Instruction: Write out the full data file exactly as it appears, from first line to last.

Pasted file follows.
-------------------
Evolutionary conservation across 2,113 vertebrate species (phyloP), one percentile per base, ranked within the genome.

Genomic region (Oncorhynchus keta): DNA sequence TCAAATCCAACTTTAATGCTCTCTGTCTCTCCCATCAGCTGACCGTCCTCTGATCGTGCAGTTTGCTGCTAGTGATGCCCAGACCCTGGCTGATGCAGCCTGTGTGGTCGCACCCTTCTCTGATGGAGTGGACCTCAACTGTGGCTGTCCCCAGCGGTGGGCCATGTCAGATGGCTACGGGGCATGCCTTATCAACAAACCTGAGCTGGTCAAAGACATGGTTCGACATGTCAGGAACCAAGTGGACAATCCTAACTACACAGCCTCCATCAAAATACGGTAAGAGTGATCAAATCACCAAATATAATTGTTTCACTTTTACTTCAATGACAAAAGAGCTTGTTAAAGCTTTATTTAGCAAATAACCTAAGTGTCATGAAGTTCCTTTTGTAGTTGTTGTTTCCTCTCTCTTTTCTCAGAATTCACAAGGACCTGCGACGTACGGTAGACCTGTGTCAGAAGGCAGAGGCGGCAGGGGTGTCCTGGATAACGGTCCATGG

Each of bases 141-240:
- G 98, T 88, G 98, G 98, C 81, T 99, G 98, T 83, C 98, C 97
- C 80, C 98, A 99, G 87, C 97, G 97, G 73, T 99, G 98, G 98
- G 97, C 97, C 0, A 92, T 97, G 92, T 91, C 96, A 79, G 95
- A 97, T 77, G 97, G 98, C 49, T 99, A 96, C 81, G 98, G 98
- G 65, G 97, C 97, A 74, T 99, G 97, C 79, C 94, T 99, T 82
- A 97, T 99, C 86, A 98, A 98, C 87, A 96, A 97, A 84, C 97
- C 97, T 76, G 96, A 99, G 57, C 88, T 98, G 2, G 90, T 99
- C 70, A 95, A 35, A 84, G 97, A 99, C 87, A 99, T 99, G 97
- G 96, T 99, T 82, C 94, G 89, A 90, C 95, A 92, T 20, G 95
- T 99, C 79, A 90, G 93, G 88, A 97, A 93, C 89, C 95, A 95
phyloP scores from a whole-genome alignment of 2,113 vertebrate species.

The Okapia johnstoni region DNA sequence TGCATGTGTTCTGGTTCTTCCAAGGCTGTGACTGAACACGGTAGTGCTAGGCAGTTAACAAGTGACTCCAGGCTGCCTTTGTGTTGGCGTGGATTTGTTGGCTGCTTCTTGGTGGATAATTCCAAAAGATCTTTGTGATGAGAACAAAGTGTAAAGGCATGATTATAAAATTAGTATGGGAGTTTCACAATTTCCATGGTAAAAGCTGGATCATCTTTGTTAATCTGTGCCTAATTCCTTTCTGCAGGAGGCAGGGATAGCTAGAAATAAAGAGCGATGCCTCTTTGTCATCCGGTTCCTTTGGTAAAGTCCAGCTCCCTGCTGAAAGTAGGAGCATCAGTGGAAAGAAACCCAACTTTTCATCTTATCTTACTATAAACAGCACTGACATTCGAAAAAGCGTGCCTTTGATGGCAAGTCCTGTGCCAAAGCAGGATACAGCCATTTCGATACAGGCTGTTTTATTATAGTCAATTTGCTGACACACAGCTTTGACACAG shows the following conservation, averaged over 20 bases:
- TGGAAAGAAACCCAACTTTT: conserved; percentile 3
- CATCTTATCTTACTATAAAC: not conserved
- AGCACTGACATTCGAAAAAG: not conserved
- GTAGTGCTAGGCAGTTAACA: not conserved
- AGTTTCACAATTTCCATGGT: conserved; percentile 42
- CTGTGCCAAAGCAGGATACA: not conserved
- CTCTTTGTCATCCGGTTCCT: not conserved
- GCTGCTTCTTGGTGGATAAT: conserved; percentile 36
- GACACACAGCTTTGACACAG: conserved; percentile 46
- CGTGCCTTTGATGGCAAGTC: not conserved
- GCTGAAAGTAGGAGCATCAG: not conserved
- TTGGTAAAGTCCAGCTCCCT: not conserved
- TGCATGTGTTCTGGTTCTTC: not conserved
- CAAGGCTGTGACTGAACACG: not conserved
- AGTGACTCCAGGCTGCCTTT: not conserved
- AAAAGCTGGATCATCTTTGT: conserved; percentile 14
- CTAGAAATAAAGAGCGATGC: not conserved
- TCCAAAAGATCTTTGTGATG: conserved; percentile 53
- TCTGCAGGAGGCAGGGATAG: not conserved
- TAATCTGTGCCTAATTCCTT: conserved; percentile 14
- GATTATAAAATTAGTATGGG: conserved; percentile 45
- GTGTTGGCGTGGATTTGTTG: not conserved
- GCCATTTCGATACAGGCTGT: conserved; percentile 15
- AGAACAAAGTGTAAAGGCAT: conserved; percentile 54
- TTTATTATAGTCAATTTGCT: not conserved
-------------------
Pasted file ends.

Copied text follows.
Evolutionary conservation across 2,113 vertebrate species (phyloP), one percentile per base, ranked within the genome.

Genomic region (Oncorhynchus keta): DNA sequence TCAAATCCAACTTTAATGCTCTCTGTCTCTCCCATCAGCTGACCGTCCTCTGATCGTGCAGTTTGCTGCTAGTGATGCCCAGACCCTGGCTGATGCAGCCTGTGTGGTCGCACCCTTCTCTGATGGAGTGGACCTCAACTGTGGCTGTCCCCAGCGGTGGGCCATGTCAGATGGCTACGGGGCATGCCTTATCAACAAACCTGAGCTGGTCAAAGACATGGTTCGACATGTCAGGAACCAAGTGGACAATCCTAACTACACAGCCTCCATCAAAATACGGTAAGAGTGATCAAATCACCAAATATAATTGTTTCACTTTTACTTCAATGACAAAAGAGCTTGTTAAAGCTTTATTTAGCAAATAACCTAAGTGTCATGAAGTTCCTTTTGTAGTTGTTGTTTCCTCTCTCTTTTCTCAGAATTCACAAGGACCTGCGACGTACGGTAGACCTGTGTCAGAAGGCAGAGGCGGCAGGGGTGTCCTGGATAACGGTCCATGG

Each of bases 141-240:
- G 98, T 88, G 98, G 98, C 81, T 99, G 98, T 83, C 98, C 97
- C 80, C 98, A 99, G 87, C 97, G 97, G 73, T 99, G 98, G 98
- G 97, C 97, C 0, A 92, T 97, G 92, T 91, C 96, A 79, G 95
- A 97, T 77, G 97, G 98, C 49, T 99, A 96, C 81, G 98, G 98
- G 65, G 97, C 97, A 74, T 99, G 97, C 79, C 94, T 99, T 82
- A 97, T 99, C 86, A 98, A 98, C 87, A 96, A 97, A 84, C 97
- C 97, T 76, G 96, A 99, G 57, C 88, T 98, G 2, G 90, T 99
- C 70, A 95, A 35, A 84, G 97, A 99, C 87, A 99, T 99, G 97
- G 96, T 99, T 82, C 94, G 89, A 90, C 95, A 92, T 20, G 95
- T 99, C 79, A 90, G 93, G 88, A 97, A 93, C 89, C 95, A 95
phyloP scores from a whole-genome alignment of 2,113 vertebrate species.

The Okapia johnstoni region DNA sequence TGCATGTGTTCTGGTTCTTCCAAGGCTGTGACTGAACACGGTAGTGCTAGGCAGTTAACAAGTGACTCCAGGCTGCCTTTGTGTTGGCGTGGATTTGTTGGCTGCTTCTTGGTGGATAATTCCAAAAGATCTTTGTGATGAGAACAAAGTGTAAAGGCATGATTATAAAATTAGTATGGGAGTTTCACAATTTCCATGGTAAAAGCTGGATCATCTTTGTTAATCTGTGCCTAATTCCTTTCTGCAGGAGGCAGGGATAGCTAGAAATAAAGAGCGATGCCTCTTTGTCATCCGGTTCCTTTGGTAAAGTCCAGCTCCCTGCTGAAAGTAGGAGCATCAGTGGAAAGAAACCCAACTTTTCATCTTATCTTACTATAAACAGCACTGACATTCGAAAAAGCGTGCCTTTGATGGCAAGTCCTGTGCCAAAGCAGGATACAGCCATTTCGATACAGGCTGTTTTATTATAGTCAATTTGCTGACACACAGCTTTGACACAG shows the following conservation, averaged over 20 bases:
- TGGAAAGAAACCCAACTTTT: conserved; percentile 3
- CATCTTATCTTACTATAAAC: not conserved
- AGCACTGACATTCGAAAAAG: not conserved
- GTAGTGCTAGGCAGTTAACA: not conserved
- AGTTTCACAATTTCCATGGT: conserved; percentile 42
- CTGTGCCAAAGCAGGATACA: not conserved
- CTCTTTGTCATCCGGTTCCT: not conserved
- GCTGCTTCTTGGTGGATAAT: conserved; percentile 36
- GACACACAGCTTTGACACAG: conserved; percentile 46
- CGTGCCTTTGATGGCAAGTC: not conserved
- GCTGAAAGTAGGAGCATCAG: not conserved
- TTGGTAAAGTCCAGCTCCCT: not conserved
- TGCATGTGTTCTGGTTCTTC: not conserved
- CAAGGCTGTGACTGAACACG: not conserved
- AGTGACTCCAGGCTGCCTTT: not conserved
- AAAAGCTGGATCATCTTTGT: conserved; percentile 14
- CTAGAAATAAAGAGCGATGC: not conserved
- TCCAAAAGATCTTTGTGATG: conserved; percentile 53
- TCTGCAGGAGGCAGGGATAG: not conserved
- TAATCTGTGCCTAATTCCTT: conserved; percentile 14
- GATTATAAAATTAGTATGGG: conserved; percentile 45
- GTGTTGGCGTGGATTTGTTG: not conserved
- GCCATTTCGATACAGGCTGT: conserved; percentile 15
- AGAACAAAGTGTAAAGGCAT: conserved; percentile 54
- TTTATTATAGTCAATTTGCT: not conserved